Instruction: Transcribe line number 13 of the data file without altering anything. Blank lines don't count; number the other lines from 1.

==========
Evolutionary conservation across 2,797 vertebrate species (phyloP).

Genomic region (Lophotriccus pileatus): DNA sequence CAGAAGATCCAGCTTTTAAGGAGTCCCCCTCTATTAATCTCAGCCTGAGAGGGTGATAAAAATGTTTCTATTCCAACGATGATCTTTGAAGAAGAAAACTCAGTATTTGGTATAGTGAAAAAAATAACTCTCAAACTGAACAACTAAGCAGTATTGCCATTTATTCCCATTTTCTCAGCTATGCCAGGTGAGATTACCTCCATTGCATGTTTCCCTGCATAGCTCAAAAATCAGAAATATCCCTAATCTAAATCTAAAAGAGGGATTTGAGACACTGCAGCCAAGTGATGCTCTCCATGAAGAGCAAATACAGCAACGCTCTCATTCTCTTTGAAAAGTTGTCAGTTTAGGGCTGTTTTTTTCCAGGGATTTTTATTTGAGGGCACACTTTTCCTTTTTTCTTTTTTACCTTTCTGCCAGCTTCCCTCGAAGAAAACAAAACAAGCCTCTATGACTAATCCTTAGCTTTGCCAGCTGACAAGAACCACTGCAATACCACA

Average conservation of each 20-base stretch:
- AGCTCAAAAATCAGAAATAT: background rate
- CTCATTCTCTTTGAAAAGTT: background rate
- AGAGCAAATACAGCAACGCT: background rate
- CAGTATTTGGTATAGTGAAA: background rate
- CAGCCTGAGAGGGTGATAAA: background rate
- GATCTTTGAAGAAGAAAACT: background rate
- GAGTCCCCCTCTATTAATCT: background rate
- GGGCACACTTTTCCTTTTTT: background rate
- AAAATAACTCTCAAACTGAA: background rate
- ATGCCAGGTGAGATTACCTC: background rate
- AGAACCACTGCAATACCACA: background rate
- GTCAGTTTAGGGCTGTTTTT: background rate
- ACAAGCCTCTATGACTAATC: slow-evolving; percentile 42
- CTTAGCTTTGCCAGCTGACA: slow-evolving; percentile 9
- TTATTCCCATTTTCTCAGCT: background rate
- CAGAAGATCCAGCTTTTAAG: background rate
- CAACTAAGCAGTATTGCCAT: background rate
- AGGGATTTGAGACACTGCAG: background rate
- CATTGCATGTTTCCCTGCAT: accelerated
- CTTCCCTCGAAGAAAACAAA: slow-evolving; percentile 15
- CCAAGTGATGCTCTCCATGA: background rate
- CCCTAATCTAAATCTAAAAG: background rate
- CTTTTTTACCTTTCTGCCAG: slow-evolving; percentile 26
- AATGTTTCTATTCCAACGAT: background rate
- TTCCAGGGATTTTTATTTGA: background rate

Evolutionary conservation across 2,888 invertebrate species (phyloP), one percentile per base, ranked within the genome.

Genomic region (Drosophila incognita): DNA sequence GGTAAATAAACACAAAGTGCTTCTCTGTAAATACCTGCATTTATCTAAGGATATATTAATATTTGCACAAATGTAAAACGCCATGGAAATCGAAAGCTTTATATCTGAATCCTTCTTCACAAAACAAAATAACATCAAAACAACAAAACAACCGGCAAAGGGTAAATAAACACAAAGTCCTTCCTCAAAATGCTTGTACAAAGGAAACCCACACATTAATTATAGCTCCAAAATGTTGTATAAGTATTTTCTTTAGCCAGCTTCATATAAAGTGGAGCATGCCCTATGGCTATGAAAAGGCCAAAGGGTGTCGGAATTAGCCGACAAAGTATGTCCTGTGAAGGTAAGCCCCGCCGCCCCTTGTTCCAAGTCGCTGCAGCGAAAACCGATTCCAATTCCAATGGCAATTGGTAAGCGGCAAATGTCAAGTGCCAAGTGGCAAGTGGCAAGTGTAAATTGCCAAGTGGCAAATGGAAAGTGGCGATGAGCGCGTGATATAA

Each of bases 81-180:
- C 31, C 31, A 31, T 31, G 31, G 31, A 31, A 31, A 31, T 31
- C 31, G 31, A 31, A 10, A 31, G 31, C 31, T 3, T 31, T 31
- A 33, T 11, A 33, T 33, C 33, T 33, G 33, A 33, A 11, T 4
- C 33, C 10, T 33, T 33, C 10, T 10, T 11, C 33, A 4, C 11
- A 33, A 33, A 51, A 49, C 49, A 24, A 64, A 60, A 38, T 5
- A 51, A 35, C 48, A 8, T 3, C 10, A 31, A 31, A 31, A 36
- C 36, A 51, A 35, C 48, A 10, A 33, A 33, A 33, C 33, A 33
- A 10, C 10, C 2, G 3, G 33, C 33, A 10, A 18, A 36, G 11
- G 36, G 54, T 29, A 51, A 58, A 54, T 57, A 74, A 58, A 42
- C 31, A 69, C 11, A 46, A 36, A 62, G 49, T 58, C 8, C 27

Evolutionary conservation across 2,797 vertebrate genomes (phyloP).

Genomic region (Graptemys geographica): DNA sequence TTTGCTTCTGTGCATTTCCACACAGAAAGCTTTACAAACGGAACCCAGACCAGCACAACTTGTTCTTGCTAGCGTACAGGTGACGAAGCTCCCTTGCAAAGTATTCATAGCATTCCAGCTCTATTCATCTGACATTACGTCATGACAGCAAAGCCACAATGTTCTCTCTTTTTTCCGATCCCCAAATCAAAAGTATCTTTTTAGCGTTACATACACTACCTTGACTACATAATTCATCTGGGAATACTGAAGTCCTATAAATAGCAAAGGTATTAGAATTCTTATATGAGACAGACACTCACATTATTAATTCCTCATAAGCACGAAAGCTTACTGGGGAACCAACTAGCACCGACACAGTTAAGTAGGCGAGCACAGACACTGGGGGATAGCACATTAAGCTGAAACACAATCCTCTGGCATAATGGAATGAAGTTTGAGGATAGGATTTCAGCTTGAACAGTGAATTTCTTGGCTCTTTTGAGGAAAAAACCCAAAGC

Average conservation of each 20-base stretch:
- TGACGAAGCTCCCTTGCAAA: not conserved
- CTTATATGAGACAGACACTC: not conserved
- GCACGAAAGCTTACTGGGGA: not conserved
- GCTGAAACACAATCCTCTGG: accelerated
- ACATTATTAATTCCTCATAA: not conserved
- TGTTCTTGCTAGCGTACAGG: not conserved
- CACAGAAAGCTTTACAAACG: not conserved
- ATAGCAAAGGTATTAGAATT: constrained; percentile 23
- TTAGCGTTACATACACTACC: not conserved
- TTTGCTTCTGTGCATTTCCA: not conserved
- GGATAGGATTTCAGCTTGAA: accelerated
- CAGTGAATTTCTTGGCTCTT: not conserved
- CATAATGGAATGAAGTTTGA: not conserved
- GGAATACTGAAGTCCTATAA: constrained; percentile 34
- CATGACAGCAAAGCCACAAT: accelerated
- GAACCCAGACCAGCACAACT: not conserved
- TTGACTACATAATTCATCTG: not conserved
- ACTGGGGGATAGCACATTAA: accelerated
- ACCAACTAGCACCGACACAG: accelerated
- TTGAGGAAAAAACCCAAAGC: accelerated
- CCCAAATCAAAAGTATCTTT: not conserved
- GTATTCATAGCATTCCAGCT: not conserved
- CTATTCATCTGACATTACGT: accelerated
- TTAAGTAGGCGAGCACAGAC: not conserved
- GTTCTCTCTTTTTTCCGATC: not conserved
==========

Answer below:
- ATGCCAGGTGAGATTACCTC: background rate